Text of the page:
1964 Chevrolet Bel Air 4-door Sedan
1964 Chevrolet Corvair Monza
Head to Head
About “The Tank”
I don't own this car anymore. I haven't owned it for years, but it still has a special place in my heart. My siblings and I couldn't afford cars when we first got our licenses, so our Uncle Gene gave us this big old Chevy. Just gave it to us! As we got our licenses, it was passed on down the line. Being the youngest, I got it last. It wasn't pretty, but it ran!
(DISCLAIMER: The Photo above and those in the car's album ARE NOT THE ACTUAL CAR I OWNED! They are pictures I found online of a remarkably similar car - so close that I think it may be the actual car, but I have no way of knowing for sure.)
In May of 1991, my then-wife up and left with no notice, taking the kids with her. It took me a month to learn where they were, but that didn't stop her from hitting me up for money. We had already agreed that I would be attending the Corvair Society of America National Convention that year in Washington, D.C. with our oldest daughter, Becky, since it would be a good educational trip for her as well as a bonding experience for her and me. I didn't want to go there in my Beretta if I could avoid it - I'd much rather go to a Corvair Covention in a CORVAIR! A good friend of mine who had a side business buying, selling, repairing, and restoring Corvairs knew of my situation and came up with an idea: He had just bought an original 1964 Monza sedan with just 30,000 original miles. It had been in storage for a decade, so it needed a bunch of TLC to make it a reliable, drivable car. He had a correct 1964 engine in his workshop that just needed a little freshening up, but it needed brakes all around. His idea was that I would buy the car from him for all of $1(!), do the mechanical work (with his coaching and his tools at his shop, learning as I go), and fully detail he car - my forte. I would have the car titled in my name and could use it however I pleased through the summer into the fall, after which I would sell it back to him for $1. He got cheap labor and a car that was all cleaned up to sell and I got a really nice car to go to the convention with my daughter in. At the convention, the car would have placed second in it's class in the show, except that it wasn't put in the class I expected it to be in. I wanted it to be in Factory Stock Unrestored, but the car had a GM Dealer-Installed burglar alarm on it that wasn't designed specifically for the Corvair, so it was classified as 'Street Stock'. We did a bunchbetter in the moving events: Top 1/3 overall in the Road Rally (Becky's first time as a Rally navigator), second in class in the Econo-Run, and second in class in the Autocross. The Corvair Club has what it calls the "Ed Cole Award" named after GM's past president who pushed the Corvair project into production (among other things, like the Chevy small block V8, etc...) for the participant who has the highest combined score in all events. Becky, the '64 Monza sedan, and I finished 8th of 24 entries in the Cole Award competition that year - Not too shabby for a first-time participant with a first-time navigator in the Rally and Econo-Run in a $1 car!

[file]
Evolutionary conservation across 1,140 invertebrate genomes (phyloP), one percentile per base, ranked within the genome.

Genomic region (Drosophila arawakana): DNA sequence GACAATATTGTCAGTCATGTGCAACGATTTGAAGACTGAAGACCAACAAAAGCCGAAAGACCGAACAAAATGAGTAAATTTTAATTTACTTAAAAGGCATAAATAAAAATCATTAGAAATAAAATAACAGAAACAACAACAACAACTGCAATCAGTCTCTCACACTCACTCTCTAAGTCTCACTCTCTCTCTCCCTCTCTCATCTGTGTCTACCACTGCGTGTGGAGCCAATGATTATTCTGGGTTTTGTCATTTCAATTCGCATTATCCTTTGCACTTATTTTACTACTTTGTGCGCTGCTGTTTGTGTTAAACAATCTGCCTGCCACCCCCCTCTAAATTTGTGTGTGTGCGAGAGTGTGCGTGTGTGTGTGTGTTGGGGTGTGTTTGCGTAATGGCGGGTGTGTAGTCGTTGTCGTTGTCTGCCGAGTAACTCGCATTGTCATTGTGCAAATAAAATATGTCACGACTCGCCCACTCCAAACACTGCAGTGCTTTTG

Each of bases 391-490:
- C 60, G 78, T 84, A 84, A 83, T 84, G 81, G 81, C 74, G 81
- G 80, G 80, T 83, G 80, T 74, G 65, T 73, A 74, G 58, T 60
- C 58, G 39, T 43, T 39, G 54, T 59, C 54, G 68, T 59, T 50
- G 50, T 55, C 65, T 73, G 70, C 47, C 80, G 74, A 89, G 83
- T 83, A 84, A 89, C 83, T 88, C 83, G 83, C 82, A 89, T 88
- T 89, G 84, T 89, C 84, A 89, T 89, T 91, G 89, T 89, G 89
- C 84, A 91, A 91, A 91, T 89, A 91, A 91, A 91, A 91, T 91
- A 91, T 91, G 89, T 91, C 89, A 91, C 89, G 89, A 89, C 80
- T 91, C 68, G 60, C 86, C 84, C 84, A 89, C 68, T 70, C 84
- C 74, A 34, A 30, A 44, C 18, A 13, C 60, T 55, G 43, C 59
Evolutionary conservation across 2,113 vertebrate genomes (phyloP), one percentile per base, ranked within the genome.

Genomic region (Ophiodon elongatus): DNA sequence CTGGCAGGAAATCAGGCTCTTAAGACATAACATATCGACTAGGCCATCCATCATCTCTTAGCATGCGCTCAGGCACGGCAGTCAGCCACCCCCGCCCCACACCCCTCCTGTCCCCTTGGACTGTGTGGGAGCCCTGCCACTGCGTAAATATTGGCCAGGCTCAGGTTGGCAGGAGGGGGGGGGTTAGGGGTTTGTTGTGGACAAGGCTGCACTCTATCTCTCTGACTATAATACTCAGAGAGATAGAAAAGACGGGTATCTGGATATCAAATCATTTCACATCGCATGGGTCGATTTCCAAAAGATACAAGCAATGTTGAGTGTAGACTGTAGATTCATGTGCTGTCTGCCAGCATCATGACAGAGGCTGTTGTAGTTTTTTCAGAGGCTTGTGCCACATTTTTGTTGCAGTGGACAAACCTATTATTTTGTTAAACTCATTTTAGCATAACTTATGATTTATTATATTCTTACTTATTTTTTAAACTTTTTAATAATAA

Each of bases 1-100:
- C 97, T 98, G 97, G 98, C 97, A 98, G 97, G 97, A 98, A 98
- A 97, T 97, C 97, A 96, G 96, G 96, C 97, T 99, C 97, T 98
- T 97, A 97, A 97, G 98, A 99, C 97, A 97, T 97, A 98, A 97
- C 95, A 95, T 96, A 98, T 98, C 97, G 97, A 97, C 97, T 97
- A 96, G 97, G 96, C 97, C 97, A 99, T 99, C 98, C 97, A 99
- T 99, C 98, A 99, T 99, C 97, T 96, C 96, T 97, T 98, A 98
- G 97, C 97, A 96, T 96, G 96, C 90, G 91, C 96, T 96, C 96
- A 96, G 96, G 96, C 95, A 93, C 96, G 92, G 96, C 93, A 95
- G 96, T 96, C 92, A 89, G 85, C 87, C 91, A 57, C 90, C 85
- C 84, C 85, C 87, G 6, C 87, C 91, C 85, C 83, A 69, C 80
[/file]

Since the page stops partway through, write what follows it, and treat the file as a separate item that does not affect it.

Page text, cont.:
Specs for “The Tank”
What do I know? It was years ago and I was a girl who didn't care what it had under the hood, as long as it ran!
Dimensions: It was BIG
Speed: It was SLOW.
Specs for “Goldylocks”
164 C.I.D. Horizontally-Opposed Air-Cooled6-Cylinder Engine
2-Speed Powerglide Automatic Transaxle
0-60: 13 seconds
1/4 Mile: 19 Seconds
Gas Mileage in the Econo-Run: 39MPG!
Factory Options for “The Tank”
Factory Options for “Goldylocks”
110 Horsepower Super Turbo Air Engine
Powerglide Automatic Transaxle
AM Pushbutton Radio
Dealer-Installed Burglar Alarm
Dealer-Installed Trailer Hitch
MAXXINE has no Car photo albums.
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|Points for The Tank||Total Votes||Points for Goldylocks|